While some were viewing the presidential inauguration, Step Afrika! and spoken word poet Kyla Lacey were on their way to the mountains of North Carolina to perform in Western Carolina’s Bardo Arts Center.
Step Afrika! opened with a cheerful yet aggressive step seeking audience interaction right off the bat. The audience was happy to give a helping hand with claps, chanting, and finger snapping.
Step Afrika!’s definition of step is a polyrhythmic, percussive dance formed by African-American fraternities and sororities. The performers were also able to share their other talents like rapping and singing.
For a portion of the performance, the steppers wanted some volunteers to learn a step and perform it for the audience. About six people were pulled from the audience and were taught step basics such as the basic march, blades, attention, and roly polys. Utilizing the basic movements, they were able to perform their own routine.
“On a college campus, the energy is always different – it’s very relatable, and it’s always fun to do what I love and call it my job and be around an audience that’s similar in age,” said Manny Chacon, member of Step Afrika!.
The setting of the stage was changed mid-performance to an African Zulu village when the performers presented African drums and took the stage barefoot in African clothing with beads. The men were shirtless and had shields that they utilized in their rhythms. The dancing non-step with African roots, though the drums emphasized many of the movements.
Step Afrika! provided a diverse collection of performances like a bragging rights battle between the men and women, the South African gumboot dance, as well as humorous solo performances that got the crowd on their feet.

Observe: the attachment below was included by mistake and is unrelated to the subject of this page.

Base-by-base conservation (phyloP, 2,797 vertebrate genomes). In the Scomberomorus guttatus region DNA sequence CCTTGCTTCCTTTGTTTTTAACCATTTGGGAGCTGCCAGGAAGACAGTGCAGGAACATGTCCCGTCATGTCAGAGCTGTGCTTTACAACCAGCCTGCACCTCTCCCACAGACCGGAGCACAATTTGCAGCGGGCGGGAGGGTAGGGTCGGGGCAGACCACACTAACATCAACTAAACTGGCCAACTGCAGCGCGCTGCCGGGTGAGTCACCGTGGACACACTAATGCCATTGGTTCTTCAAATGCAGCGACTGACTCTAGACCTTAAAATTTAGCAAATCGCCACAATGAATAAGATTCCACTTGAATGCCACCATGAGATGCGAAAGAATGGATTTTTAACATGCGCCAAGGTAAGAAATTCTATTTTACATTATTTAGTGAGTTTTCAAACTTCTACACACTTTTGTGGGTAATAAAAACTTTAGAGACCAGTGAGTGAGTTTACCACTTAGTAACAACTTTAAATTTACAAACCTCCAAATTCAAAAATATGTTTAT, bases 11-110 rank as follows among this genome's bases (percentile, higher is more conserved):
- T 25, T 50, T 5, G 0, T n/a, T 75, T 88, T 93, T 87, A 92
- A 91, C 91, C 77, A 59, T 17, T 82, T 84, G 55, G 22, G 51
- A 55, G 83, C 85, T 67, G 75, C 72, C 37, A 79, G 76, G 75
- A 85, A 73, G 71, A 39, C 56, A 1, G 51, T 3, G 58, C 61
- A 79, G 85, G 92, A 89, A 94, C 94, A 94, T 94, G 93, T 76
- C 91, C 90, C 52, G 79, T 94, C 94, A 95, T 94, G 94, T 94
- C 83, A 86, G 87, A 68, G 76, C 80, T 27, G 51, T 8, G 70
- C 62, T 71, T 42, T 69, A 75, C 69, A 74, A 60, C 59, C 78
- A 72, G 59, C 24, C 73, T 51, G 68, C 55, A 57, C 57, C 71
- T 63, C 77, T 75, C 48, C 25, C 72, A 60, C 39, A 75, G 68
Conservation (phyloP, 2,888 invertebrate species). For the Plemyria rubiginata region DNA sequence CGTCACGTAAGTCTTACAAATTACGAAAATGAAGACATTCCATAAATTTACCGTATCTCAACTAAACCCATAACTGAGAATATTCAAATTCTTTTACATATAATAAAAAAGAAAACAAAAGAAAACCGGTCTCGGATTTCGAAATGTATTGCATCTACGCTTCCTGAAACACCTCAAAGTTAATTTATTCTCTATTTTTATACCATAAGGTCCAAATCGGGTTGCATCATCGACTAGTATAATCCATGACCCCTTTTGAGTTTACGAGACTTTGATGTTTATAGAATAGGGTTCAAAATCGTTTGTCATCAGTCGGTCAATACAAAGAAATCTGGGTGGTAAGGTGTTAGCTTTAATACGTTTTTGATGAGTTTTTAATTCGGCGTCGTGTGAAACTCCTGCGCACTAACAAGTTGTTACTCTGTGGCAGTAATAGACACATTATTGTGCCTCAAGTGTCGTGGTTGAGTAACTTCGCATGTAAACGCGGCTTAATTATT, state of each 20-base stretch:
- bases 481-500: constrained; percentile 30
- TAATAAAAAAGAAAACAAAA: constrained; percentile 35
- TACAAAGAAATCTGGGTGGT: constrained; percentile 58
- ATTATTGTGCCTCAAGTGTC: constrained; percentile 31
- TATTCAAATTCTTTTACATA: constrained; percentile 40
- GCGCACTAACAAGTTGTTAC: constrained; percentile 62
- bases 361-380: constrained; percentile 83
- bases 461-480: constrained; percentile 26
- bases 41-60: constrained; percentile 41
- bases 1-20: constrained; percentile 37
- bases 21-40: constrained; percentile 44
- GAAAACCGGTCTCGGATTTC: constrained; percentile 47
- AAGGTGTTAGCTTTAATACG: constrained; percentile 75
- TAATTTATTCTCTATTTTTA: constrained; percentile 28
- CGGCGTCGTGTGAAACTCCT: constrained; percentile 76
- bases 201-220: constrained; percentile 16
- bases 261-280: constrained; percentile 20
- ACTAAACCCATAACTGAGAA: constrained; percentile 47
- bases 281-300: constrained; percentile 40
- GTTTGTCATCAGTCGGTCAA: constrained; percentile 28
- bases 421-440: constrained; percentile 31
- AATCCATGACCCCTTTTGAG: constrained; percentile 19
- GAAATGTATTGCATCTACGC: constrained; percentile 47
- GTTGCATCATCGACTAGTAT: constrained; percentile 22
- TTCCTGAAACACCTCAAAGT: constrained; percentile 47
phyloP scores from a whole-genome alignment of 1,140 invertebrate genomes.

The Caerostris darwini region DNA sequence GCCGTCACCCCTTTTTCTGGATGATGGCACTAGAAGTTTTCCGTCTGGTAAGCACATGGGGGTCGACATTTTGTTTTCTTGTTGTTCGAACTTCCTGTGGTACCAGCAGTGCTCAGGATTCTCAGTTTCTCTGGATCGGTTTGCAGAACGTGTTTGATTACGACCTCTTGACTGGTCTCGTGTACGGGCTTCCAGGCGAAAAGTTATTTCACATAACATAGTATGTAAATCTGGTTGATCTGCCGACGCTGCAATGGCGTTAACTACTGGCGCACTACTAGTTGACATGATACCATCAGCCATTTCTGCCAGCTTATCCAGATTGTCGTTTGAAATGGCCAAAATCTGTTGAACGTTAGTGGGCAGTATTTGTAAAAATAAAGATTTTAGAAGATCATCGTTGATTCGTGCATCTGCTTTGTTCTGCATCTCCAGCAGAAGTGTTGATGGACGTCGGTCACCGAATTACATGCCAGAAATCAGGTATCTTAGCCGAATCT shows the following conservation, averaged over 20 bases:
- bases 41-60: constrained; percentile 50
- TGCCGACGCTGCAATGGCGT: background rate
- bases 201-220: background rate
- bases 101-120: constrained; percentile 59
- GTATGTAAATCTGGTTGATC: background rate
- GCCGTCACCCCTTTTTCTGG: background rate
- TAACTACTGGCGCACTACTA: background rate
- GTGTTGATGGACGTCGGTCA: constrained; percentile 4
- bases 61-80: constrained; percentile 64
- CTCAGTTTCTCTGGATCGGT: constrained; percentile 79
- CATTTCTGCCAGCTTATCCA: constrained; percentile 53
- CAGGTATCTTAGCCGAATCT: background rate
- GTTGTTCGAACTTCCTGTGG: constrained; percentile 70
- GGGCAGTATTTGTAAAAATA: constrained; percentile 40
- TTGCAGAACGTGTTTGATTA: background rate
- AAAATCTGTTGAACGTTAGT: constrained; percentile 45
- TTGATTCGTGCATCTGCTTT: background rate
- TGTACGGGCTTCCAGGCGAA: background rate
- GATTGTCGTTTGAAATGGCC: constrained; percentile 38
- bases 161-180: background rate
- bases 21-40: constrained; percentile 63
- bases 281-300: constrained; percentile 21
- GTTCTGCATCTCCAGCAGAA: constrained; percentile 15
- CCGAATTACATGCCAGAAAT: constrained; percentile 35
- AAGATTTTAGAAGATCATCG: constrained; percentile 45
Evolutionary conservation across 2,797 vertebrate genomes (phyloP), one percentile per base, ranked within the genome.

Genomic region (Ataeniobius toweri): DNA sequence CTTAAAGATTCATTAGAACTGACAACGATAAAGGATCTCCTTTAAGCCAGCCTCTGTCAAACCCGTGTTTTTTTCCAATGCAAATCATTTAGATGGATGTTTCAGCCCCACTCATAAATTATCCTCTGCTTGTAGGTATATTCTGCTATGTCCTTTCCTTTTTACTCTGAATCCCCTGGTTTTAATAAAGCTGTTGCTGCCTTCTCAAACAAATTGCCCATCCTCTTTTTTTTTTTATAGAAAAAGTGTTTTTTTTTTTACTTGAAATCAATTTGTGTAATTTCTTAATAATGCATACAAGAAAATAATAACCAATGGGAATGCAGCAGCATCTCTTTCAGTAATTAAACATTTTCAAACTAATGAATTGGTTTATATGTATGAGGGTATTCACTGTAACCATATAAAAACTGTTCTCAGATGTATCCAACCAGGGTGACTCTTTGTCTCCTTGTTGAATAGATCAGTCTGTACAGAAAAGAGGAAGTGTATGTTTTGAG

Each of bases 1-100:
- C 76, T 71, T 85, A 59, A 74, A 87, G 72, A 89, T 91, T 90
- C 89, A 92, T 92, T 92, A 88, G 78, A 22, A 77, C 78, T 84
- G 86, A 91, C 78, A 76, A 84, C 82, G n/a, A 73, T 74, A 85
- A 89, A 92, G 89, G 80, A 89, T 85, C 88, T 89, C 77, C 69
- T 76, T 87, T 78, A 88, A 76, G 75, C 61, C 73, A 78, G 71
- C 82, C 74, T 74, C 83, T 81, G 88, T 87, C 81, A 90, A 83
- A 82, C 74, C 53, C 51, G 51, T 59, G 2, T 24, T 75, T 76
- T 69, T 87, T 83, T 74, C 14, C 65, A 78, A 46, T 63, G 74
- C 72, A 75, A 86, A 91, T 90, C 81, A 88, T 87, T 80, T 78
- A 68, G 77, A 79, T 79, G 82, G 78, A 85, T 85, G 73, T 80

“I love being able to adapt to whatever culture were in, being able to bring something new, being on the spot and being a professional dance company,” said Jeeda Barrington, member of group. “If people are like, ‘dab, dab!’ we’ll add in a dab or whatever that pop-culture is. It’s just being able to think quick on our toes and just make it more relatable for them while still keeping and maintaining hard choreography.”
When Kyla Lacey took the stage, she was able to change the mood but still hook the students and members of the community.
Lacey was personable and shared her stories to relate them back to the audience.
Her poems had topics like friendships, relationships, domestic violence, homosexuality, break ups, and even hair – perhaps some of the most relevant topics for students.
“I think when I first started doing poetry, it was just free therapy. Just to know that people connect with your experiences and you make people heal and feel something is really great,” said Kyla Lacey, poet.
She was not only connected with the audience through her topics, but she was able to make the crowd laugh from her interactions with them. She singled audience members out several times throughout the performance.
“All of the members of Step Afrika! had high energy and were all really good performers,” said Tantania Phifer, WCU student. “Kyla was also really laid back and funny which is something I love about people.”
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